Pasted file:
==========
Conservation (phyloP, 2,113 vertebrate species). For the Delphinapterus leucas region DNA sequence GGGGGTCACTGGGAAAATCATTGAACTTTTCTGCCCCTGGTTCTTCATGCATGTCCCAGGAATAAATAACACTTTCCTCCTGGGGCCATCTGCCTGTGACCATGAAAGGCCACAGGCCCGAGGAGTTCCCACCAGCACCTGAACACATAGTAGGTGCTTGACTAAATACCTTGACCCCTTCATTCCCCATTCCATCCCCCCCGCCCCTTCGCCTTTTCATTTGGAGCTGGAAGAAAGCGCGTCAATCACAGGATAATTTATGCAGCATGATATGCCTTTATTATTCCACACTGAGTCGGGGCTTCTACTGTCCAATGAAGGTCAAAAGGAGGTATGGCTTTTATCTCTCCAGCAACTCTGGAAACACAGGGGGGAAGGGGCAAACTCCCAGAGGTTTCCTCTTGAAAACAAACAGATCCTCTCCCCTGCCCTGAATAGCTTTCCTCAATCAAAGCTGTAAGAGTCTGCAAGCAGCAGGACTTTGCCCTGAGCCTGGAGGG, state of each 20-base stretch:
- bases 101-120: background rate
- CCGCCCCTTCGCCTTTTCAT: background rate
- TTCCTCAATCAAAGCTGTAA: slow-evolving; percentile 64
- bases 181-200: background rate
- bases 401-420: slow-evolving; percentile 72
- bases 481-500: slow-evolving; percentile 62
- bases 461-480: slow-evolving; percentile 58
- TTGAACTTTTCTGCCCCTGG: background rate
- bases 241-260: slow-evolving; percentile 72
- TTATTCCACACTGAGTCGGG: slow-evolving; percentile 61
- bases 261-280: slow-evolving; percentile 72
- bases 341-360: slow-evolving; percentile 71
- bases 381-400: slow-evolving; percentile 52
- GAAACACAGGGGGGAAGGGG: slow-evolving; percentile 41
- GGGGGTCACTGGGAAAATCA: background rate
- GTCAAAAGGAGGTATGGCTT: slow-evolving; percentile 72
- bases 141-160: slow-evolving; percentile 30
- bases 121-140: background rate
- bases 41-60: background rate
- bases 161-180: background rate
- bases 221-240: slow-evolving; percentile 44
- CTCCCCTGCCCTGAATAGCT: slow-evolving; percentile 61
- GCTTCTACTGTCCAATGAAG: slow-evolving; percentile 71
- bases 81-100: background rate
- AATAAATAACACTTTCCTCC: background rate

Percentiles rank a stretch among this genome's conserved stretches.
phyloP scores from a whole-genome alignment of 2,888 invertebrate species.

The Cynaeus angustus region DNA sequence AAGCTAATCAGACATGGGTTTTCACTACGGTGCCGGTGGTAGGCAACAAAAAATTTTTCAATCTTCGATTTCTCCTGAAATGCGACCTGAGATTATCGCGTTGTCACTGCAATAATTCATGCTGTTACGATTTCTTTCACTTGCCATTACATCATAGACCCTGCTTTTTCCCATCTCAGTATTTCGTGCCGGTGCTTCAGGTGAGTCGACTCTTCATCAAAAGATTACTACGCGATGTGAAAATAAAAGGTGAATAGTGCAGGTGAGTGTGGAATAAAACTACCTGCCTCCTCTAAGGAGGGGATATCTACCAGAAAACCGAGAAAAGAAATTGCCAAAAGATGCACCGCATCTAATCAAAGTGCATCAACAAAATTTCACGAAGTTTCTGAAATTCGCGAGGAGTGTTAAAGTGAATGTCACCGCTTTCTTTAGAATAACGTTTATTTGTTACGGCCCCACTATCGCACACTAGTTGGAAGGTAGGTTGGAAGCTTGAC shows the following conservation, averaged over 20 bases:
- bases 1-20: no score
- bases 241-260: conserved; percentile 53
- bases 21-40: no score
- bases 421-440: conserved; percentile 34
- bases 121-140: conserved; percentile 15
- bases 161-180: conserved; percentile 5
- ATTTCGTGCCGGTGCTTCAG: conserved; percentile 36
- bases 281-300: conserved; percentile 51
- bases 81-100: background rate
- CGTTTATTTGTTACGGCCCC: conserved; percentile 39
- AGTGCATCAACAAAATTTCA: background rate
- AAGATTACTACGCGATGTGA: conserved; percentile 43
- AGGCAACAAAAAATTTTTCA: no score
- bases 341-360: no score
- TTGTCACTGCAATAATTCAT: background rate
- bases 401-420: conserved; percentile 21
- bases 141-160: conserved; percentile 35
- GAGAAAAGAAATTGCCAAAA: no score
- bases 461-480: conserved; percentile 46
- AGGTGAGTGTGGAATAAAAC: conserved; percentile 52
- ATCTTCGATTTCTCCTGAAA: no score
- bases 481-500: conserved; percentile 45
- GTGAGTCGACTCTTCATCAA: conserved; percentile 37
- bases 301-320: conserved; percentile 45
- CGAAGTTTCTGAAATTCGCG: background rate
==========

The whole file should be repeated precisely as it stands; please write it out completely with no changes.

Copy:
Conservation (phyloP, 2,113 vertebrate species). For the Delphinapterus leucas region DNA sequence GGGGGTCACTGGGAAAATCATTGAACTTTTCTGCCCCTGGTTCTTCATGCATGTCCCAGGAATAAATAACACTTTCCTCCTGGGGCCATCTGCCTGTGACCATGAAAGGCCACAGGCCCGAGGAGTTCCCACCAGCACCTGAACACATAGTAGGTGCTTGACTAAATACCTTGACCCCTTCATTCCCCATTCCATCCCCCCCGCCCCTTCGCCTTTTCATTTGGAGCTGGAAGAAAGCGCGTCAATCACAGGATAATTTATGCAGCATGATATGCCTTTATTATTCCACACTGAGTCGGGGCTTCTACTGTCCAATGAAGGTCAAAAGGAGGTATGGCTTTTATCTCTCCAGCAACTCTGGAAACACAGGGGGGAAGGGGCAAACTCCCAGAGGTTTCCTCTTGAAAACAAACAGATCCTCTCCCCTGCCCTGAATAGCTTTCCTCAATCAAAGCTGTAAGAGTCTGCAAGCAGCAGGACTTTGCCCTGAGCCTGGAGGG, state of each 20-base stretch:
- bases 101-120: background rate
- CCGCCCCTTCGCCTTTTCAT: background rate
- TTCCTCAATCAAAGCTGTAA: slow-evolving; percentile 64
- bases 181-200: background rate
- bases 401-420: slow-evolving; percentile 72
- bases 481-500: slow-evolving; percentile 62
- bases 461-480: slow-evolving; percentile 58
- TTGAACTTTTCTGCCCCTGG: background rate
- bases 241-260: slow-evolving; percentile 72
- TTATTCCACACTGAGTCGGG: slow-evolving; percentile 61
- bases 261-280: slow-evolving; percentile 72
- bases 341-360: slow-evolving; percentile 71
- bases 381-400: slow-evolving; percentile 52
- GAAACACAGGGGGGAAGGGG: slow-evolving; percentile 41
- GGGGGTCACTGGGAAAATCA: background rate
- GTCAAAAGGAGGTATGGCTT: slow-evolving; percentile 72
- bases 141-160: slow-evolving; percentile 30
- bases 121-140: background rate
- bases 41-60: background rate
- bases 161-180: background rate
- bases 221-240: slow-evolving; percentile 44
- CTCCCCTGCCCTGAATAGCT: slow-evolving; percentile 61
- GCTTCTACTGTCCAATGAAG: slow-evolving; percentile 71
- bases 81-100: background rate
- AATAAATAACACTTTCCTCC: background rate

Percentiles rank a stretch among this genome's conserved stretches.
phyloP scores from a whole-genome alignment of 2,888 invertebrate species.

The Cynaeus angustus region DNA sequence AAGCTAATCAGACATGGGTTTTCACTACGGTGCCGGTGGTAGGCAACAAAAAATTTTTCAATCTTCGATTTCTCCTGAAATGCGACCTGAGATTATCGCGTTGTCACTGCAATAATTCATGCTGTTACGATTTCTTTCACTTGCCATTACATCATAGACCCTGCTTTTTCCCATCTCAGTATTTCGTGCCGGTGCTTCAGGTGAGTCGACTCTTCATCAAAAGATTACTACGCGATGTGAAAATAAAAGGTGAATAGTGCAGGTGAGTGTGGAATAAAACTACCTGCCTCCTCTAAGGAGGGGATATCTACCAGAAAACCGAGAAAAGAAATTGCCAAAAGATGCACCGCATCTAATCAAAGTGCATCAACAAAATTTCACGAAGTTTCTGAAATTCGCGAGGAGTGTTAAAGTGAATGTCACCGCTTTCTTTAGAATAACGTTTATTTGTTACGGCCCCACTATCGCACACTAGTTGGAAGGTAGGTTGGAAGCTTGAC shows the following conservation, averaged over 20 bases:
- bases 1-20: no score
- bases 241-260: conserved; percentile 53
- bases 21-40: no score
- bases 421-440: conserved; percentile 34
- bases 121-140: conserved; percentile 15
- bases 161-180: conserved; percentile 5
- ATTTCGTGCCGGTGCTTCAG: conserved; percentile 36
- bases 281-300: conserved; percentile 51
- bases 81-100: background rate
- CGTTTATTTGTTACGGCCCC: conserved; percentile 39
- AGTGCATCAACAAAATTTCA: background rate
- AAGATTACTACGCGATGTGA: conserved; percentile 43
- AGGCAACAAAAAATTTTTCA: no score
- bases 341-360: no score
- TTGTCACTGCAATAATTCAT: background rate
- bases 401-420: conserved; percentile 21
- bases 141-160: conserved; percentile 35
- GAGAAAAGAAATTGCCAAAA: no score
- bases 461-480: conserved; percentile 46
- AGGTGAGTGTGGAATAAAAC: conserved; percentile 52
- ATCTTCGATTTCTCCTGAAA: no score
- bases 481-500: conserved; percentile 45
- GTGAGTCGACTCTTCATCAA: conserved; percentile 37
- bases 301-320: conserved; percentile 45
- CGAAGTTTCTGAAATTCGCG: background rate